Localization of phytoalexin accumulation and determination of changes in lignin and carbohydrate composition in carnation (Dianthus caryophyllus L.) xylem as a consequence of infection with Fusarium oxysporum f. sp. dianthi, by pyrolysis-mass spectrometry

G.J. Niemann*, R.P. Baayen, J.J. Boon

*Corresponding author for this work

    Research output: Contribution to journalArticleAcademicpeer-review

    28 Citations (Scopus)

    Abstract

    Minute pieces of xylem and other tissues from stems of healthy and fungus-infected plants of two carnation cultivars Novada and Lena were investigated for lignification (lignin/polysaccharide ratios) and lignin composition by means of pyrolysis mass spectrometry and pyrolysis gas chromatography mass spectrometry. This technique proved also very effective for the localization of dianthramide phytoalexins which accumulate in carnation after infection with Fusarium oxysporum f.sp. dianthi. The composition of healthy tissues from both cultivars was practically the same. In the resistant cultivar Novada, infection induced a change from guaiacyl-syringyl lignin into a mainly guaiacyl lignin in the gum-occluded parts of the xylem. Considerable amounts of the phenolic amide dianthalexin and of other dianthramide phytoalexins were present in occluded xylem, but not in adjacent phloem, medulla or unoccluded xylem. Xylem from susceptible 'Lena' suffering degradation was characterized by a loss of syringyl groups from the lignin and by demethylation of pectin in an early stage of infection. Small quantities of dianthalexin and other dianthramide phytoalexins were found in 'Lena' when local defense responses (particularly occlusion) had occurred. In both cultivars evidence for degradation of hemicellulose was found.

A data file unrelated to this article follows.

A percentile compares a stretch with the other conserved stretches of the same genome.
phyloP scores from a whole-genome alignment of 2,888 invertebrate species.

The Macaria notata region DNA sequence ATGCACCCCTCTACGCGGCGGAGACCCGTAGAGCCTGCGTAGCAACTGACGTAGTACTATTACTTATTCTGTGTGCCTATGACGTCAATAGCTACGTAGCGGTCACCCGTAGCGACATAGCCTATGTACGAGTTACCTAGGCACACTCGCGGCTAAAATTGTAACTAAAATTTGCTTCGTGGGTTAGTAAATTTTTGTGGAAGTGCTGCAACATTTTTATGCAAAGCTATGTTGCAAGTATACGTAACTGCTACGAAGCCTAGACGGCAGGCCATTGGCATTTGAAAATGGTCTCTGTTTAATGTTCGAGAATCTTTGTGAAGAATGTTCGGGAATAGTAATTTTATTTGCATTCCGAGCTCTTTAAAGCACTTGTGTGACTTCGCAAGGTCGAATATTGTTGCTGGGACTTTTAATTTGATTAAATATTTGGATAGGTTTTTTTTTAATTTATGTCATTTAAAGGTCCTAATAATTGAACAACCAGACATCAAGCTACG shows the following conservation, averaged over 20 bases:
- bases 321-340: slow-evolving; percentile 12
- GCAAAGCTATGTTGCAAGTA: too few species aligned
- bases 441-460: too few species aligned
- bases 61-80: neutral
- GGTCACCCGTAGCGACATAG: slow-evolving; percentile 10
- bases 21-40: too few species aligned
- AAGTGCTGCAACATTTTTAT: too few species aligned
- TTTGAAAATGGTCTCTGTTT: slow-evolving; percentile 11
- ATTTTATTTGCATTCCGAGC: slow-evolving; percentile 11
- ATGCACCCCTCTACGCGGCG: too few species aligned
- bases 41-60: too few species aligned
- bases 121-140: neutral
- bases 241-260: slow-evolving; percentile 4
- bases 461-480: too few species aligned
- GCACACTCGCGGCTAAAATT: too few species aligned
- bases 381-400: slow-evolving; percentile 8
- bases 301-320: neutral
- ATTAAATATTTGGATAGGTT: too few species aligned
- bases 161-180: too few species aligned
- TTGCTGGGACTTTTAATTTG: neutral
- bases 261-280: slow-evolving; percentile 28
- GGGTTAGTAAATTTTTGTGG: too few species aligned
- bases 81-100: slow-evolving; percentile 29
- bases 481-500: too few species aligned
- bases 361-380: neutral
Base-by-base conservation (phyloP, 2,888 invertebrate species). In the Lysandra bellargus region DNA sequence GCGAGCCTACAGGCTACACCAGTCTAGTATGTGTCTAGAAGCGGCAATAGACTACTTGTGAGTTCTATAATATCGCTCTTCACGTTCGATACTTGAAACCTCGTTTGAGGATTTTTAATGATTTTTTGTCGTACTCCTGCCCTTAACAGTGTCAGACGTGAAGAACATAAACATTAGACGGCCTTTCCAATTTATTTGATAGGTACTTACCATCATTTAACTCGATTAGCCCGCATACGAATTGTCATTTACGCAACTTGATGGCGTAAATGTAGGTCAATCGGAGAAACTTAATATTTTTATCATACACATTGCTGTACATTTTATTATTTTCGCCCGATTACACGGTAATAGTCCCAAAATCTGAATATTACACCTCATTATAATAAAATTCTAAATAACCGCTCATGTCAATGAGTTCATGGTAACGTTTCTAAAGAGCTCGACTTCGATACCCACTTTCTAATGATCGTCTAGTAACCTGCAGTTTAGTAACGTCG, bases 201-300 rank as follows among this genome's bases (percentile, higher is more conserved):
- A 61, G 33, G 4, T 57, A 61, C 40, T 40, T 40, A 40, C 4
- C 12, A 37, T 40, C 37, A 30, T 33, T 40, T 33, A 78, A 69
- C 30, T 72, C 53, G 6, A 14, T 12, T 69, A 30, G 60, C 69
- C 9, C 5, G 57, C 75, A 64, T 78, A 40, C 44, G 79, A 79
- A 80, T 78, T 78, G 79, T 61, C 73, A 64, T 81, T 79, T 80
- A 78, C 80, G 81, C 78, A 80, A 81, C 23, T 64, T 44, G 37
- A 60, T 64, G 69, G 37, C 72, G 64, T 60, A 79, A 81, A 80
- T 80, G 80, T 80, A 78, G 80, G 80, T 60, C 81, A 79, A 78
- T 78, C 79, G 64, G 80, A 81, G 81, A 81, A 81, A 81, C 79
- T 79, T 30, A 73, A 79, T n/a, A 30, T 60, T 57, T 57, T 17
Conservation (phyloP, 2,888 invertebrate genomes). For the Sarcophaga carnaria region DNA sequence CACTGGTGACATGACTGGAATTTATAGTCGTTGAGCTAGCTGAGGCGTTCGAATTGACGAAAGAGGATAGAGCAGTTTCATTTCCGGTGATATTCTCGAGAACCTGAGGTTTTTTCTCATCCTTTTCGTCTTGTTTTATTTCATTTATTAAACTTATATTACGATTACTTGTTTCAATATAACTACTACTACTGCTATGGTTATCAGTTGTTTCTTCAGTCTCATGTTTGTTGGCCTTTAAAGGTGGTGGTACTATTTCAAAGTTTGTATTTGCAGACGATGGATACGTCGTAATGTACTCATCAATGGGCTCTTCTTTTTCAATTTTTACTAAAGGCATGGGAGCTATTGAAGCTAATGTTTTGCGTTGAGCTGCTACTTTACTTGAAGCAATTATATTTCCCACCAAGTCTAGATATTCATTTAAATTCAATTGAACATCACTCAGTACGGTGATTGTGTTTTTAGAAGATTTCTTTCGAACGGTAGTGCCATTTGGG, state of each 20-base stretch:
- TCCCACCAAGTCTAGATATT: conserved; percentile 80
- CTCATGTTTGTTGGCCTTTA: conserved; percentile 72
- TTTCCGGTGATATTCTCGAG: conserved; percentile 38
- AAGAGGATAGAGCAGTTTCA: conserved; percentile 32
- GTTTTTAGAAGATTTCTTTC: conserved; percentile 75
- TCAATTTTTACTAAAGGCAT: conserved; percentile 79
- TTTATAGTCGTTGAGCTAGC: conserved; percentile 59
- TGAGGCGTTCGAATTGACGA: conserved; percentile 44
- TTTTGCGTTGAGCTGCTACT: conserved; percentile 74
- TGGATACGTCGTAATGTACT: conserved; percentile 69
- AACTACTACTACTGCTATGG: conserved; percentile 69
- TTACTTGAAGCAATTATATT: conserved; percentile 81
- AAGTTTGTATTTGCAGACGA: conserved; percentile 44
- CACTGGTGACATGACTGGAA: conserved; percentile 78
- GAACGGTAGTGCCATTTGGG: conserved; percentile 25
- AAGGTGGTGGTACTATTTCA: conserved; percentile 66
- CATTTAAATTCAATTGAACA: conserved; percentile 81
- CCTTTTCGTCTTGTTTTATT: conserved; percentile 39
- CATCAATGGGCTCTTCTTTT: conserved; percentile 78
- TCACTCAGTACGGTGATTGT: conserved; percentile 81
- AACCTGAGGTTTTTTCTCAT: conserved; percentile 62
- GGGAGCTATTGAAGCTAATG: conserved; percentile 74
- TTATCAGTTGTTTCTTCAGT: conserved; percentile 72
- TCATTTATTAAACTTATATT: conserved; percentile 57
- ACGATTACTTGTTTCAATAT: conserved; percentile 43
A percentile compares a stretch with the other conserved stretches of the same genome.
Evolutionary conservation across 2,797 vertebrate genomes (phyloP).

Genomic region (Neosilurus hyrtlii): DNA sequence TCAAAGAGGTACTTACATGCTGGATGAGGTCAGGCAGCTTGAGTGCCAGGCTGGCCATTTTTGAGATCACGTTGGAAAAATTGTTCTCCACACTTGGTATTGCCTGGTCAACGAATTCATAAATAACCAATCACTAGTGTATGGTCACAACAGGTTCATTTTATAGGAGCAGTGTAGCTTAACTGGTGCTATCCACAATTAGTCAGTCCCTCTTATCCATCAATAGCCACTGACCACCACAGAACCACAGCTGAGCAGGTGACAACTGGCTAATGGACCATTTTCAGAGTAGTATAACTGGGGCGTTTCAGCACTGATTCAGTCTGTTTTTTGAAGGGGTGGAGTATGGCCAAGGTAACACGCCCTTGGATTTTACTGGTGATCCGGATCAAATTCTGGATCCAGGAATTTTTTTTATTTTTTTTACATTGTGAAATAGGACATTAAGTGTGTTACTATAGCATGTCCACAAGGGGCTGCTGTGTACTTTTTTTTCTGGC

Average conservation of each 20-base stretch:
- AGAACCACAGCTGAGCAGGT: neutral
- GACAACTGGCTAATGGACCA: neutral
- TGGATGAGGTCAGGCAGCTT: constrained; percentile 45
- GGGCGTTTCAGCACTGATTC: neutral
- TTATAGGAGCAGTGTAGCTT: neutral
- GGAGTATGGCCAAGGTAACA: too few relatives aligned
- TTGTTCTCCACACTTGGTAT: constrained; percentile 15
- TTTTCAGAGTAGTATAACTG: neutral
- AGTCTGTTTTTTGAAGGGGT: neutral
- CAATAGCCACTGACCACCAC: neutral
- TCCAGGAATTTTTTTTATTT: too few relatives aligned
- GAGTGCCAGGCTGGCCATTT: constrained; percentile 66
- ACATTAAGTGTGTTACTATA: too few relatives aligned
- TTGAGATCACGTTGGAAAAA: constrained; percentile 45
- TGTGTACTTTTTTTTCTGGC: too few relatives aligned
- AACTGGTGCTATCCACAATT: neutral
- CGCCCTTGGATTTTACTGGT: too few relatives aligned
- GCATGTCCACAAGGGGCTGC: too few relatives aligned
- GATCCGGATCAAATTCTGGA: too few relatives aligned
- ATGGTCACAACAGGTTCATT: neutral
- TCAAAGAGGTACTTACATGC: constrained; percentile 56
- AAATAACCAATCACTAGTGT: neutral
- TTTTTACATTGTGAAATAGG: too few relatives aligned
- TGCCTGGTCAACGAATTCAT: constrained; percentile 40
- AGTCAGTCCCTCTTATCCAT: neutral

Original languageEnglish
    Pages (from-to)133-153
    Number of pages21
    JournalNetherlands Journal of Plant Pathology
    Volume96
    Issue number3
    DOIs
    Publication statusPublished - May 1990

    Keywords

    • cell walls
    • dianthramides
    • guaiacyl lignin
    • syringyl lignin

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